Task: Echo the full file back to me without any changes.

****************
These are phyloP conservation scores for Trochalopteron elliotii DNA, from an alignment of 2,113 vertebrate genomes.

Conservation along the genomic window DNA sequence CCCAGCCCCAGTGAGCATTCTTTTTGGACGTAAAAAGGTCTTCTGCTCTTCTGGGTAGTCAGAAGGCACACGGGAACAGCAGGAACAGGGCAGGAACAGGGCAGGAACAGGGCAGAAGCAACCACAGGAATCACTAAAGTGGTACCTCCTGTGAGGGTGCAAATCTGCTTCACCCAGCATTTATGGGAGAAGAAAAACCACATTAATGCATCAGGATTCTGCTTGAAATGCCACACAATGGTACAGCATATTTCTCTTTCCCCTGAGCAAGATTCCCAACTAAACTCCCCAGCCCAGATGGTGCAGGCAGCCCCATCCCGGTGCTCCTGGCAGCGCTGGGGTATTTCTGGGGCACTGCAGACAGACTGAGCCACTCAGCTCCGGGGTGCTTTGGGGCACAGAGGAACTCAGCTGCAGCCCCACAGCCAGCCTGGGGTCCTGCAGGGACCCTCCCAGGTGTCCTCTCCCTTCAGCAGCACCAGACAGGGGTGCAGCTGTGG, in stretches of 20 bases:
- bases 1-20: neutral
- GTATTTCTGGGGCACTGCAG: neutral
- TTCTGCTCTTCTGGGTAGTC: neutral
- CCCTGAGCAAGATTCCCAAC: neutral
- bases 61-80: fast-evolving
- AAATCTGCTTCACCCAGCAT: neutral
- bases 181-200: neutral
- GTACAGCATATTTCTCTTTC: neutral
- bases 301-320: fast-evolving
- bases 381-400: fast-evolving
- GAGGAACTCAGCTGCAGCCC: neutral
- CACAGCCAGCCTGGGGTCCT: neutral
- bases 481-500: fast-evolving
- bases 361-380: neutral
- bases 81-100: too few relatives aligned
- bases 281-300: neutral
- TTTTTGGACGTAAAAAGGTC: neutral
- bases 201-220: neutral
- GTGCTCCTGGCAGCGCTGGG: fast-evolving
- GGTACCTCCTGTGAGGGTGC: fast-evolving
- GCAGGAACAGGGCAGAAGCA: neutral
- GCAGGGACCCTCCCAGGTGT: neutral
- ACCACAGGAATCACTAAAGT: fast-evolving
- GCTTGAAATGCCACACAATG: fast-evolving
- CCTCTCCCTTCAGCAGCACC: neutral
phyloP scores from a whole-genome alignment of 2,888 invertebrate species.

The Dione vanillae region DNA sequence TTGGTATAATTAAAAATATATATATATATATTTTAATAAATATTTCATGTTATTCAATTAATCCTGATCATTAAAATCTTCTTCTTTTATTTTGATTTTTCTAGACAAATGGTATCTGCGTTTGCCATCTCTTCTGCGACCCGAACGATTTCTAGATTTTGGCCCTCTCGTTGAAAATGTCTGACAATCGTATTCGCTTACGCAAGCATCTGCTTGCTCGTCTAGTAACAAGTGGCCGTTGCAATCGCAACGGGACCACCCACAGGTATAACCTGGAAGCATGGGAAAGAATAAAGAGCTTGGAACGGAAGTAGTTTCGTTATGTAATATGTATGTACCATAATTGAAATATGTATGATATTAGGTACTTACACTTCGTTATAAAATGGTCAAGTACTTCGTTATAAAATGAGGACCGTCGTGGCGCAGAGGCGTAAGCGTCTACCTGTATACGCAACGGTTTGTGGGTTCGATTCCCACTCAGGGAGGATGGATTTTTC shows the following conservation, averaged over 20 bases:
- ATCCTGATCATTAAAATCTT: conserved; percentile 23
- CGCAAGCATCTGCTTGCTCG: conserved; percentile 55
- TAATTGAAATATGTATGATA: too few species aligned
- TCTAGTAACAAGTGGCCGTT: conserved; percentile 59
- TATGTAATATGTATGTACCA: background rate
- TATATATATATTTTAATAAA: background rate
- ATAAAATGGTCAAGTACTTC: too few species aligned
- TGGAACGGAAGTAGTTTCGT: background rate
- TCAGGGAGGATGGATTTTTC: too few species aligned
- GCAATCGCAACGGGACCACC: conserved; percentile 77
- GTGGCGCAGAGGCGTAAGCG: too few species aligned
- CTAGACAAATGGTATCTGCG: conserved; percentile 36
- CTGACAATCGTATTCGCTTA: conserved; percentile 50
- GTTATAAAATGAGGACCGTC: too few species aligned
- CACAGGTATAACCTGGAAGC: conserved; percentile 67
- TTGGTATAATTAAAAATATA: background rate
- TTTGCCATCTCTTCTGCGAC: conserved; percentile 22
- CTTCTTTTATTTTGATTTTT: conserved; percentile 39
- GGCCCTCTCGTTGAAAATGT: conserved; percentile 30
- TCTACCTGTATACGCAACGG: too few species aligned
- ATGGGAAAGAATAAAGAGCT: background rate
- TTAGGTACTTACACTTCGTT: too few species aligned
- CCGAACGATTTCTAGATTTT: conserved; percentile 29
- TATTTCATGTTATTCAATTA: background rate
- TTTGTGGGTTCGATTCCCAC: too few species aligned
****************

These are phyloP conservation scores for Trochalopteron elliotii DNA, from an alignment of 2,113 vertebrate genomes.

Conservation along the genomic window DNA sequence CCCAGCCCCAGTGAGCATTCTTTTTGGACGTAAAAAGGTCTTCTGCTCTTCTGGGTAGTCAGAAGGCACACGGGAACAGCAGGAACAGGGCAGGAACAGGGCAGGAACAGGGCAGAAGCAACCACAGGAATCACTAAAGTGGTACCTCCTGTGAGGGTGCAAATCTGCTTCACCCAGCATTTATGGGAGAAGAAAAACCACATTAATGCATCAGGATTCTGCTTGAAATGCCACACAATGGTACAGCATATTTCTCTTTCCCCTGAGCAAGATTCCCAACTAAACTCCCCAGCCCAGATGGTGCAGGCAGCCCCATCCCGGTGCTCCTGGCAGCGCTGGGGTATTTCTGGGGCACTGCAGACAGACTGAGCCACTCAGCTCCGGGGTGCTTTGGGGCACAGAGGAACTCAGCTGCAGCCCCACAGCCAGCCTGGGGTCCTGCAGGGACCCTCCCAGGTGTCCTCTCCCTTCAGCAGCACCAGACAGGGGTGCAGCTGTGG, in stretches of 20 bases:
- bases 1-20: neutral
- GTATTTCTGGGGCACTGCAG: neutral
- TTCTGCTCTTCTGGGTAGTC: neutral
- CCCTGAGCAAGATTCCCAAC: neutral
- bases 61-80: fast-evolving
- AAATCTGCTTCACCCAGCAT: neutral
- bases 181-200: neutral
- GTACAGCATATTTCTCTTTC: neutral
- bases 301-320: fast-evolving
- bases 381-400: fast-evolving
- GAGGAACTCAGCTGCAGCCC: neutral
- CACAGCCAGCCTGGGGTCCT: neutral
- bases 481-500: fast-evolving
- bases 361-380: neutral
- bases 81-100: too few relatives aligned
- bases 281-300: neutral
- TTTTTGGACGTAAAAAGGTC: neutral
- bases 201-220: neutral
- GTGCTCCTGGCAGCGCTGGG: fast-evolving
- GGTACCTCCTGTGAGGGTGC: fast-evolving
- GCAGGAACAGGGCAGAAGCA: neutral
- GCAGGGACCCTCCCAGGTGT: neutral
- ACCACAGGAATCACTAAAGT: fast-evolving
- GCTTGAAATGCCACACAATG: fast-evolving
- CCTCTCCCTTCAGCAGCACC: neutral
phyloP scores from a whole-genome alignment of 2,888 invertebrate species.

The Dione vanillae region DNA sequence TTGGTATAATTAAAAATATATATATATATATTTTAATAAATATTTCATGTTATTCAATTAATCCTGATCATTAAAATCTTCTTCTTTTATTTTGATTTTTCTAGACAAATGGTATCTGCGTTTGCCATCTCTTCTGCGACCCGAACGATTTCTAGATTTTGGCCCTCTCGTTGAAAATGTCTGACAATCGTATTCGCTTACGCAAGCATCTGCTTGCTCGTCTAGTAACAAGTGGCCGTTGCAATCGCAACGGGACCACCCACAGGTATAACCTGGAAGCATGGGAAAGAATAAAGAGCTTGGAACGGAAGTAGTTTCGTTATGTAATATGTATGTACCATAATTGAAATATGTATGATATTAGGTACTTACACTTCGTTATAAAATGGTCAAGTACTTCGTTATAAAATGAGGACCGTCGTGGCGCAGAGGCGTAAGCGTCTACCTGTATACGCAACGGTTTGTGGGTTCGATTCCCACTCAGGGAGGATGGATTTTTC shows the following conservation, averaged over 20 bases:
- ATCCTGATCATTAAAATCTT: conserved; percentile 23
- CGCAAGCATCTGCTTGCTCG: conserved; percentile 55
- TAATTGAAATATGTATGATA: too few species aligned
- TCTAGTAACAAGTGGCCGTT: conserved; percentile 59
- TATGTAATATGTATGTACCA: background rate
- TATATATATATTTTAATAAA: background rate
- ATAAAATGGTCAAGTACTTC: too few species aligned
- TGGAACGGAAGTAGTTTCGT: background rate
- TCAGGGAGGATGGATTTTTC: too few species aligned
- GCAATCGCAACGGGACCACC: conserved; percentile 77
- GTGGCGCAGAGGCGTAAGCG: too few species aligned
- CTAGACAAATGGTATCTGCG: conserved; percentile 36
- CTGACAATCGTATTCGCTTA: conserved; percentile 50
- GTTATAAAATGAGGACCGTC: too few species aligned
- CACAGGTATAACCTGGAAGC: conserved; percentile 67
- TTGGTATAATTAAAAATATA: background rate
- TTTGCCATCTCTTCTGCGAC: conserved; percentile 22
- CTTCTTTTATTTTGATTTTT: conserved; percentile 39
- GGCCCTCTCGTTGAAAATGT: conserved; percentile 30
- TCTACCTGTATACGCAACGG: too few species aligned
- ATGGGAAAGAATAAAGAGCT: background rate
- TTAGGTACTTACACTTCGTT: too few species aligned
- CCGAACGATTTCTAGATTTT: conserved; percentile 29
- TATTTCATGTTATTCAATTA: background rate
- TTTGTGGGTTCGATTCCCAC: too few species aligned